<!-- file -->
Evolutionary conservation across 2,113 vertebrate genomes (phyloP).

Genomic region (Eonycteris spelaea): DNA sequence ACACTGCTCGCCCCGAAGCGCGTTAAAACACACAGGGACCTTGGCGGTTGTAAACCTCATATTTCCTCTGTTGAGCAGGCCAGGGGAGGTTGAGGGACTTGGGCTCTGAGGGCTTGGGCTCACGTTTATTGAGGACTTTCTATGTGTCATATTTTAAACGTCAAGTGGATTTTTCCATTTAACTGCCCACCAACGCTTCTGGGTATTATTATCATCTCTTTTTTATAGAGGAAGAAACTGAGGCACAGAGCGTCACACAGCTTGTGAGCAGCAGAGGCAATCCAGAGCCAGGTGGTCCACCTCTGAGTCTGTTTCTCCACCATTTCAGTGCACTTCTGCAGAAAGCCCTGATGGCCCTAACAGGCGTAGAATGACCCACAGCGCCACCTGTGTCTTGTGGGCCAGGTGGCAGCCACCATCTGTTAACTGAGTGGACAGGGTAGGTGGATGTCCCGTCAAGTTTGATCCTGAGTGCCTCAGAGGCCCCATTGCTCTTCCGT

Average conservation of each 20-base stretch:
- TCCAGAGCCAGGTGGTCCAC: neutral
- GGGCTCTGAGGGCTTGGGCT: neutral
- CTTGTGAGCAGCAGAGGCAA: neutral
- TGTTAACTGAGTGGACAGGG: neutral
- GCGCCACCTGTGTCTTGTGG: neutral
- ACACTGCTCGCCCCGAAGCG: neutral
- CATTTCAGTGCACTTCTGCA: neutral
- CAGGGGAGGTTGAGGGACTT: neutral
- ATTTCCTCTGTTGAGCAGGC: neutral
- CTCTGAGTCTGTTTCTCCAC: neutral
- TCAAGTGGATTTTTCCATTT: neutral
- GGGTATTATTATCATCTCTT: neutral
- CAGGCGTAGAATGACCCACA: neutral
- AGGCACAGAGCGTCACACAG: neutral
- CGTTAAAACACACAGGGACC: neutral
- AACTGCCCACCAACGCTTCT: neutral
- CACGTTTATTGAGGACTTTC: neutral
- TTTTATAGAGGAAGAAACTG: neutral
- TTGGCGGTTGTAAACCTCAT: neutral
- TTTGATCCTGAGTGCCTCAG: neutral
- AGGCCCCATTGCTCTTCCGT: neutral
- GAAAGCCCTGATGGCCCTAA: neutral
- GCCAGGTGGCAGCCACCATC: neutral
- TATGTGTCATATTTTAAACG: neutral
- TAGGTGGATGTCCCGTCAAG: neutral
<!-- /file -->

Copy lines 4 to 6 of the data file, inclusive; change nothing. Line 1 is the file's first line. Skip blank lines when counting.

- TCCAGAGCCAGGTGGTCCAC: neutral
- GGGCTCTGAGGGCTTGGGCT: neutral
- CTTGTGAGCAGCAGAGGCAA: neutral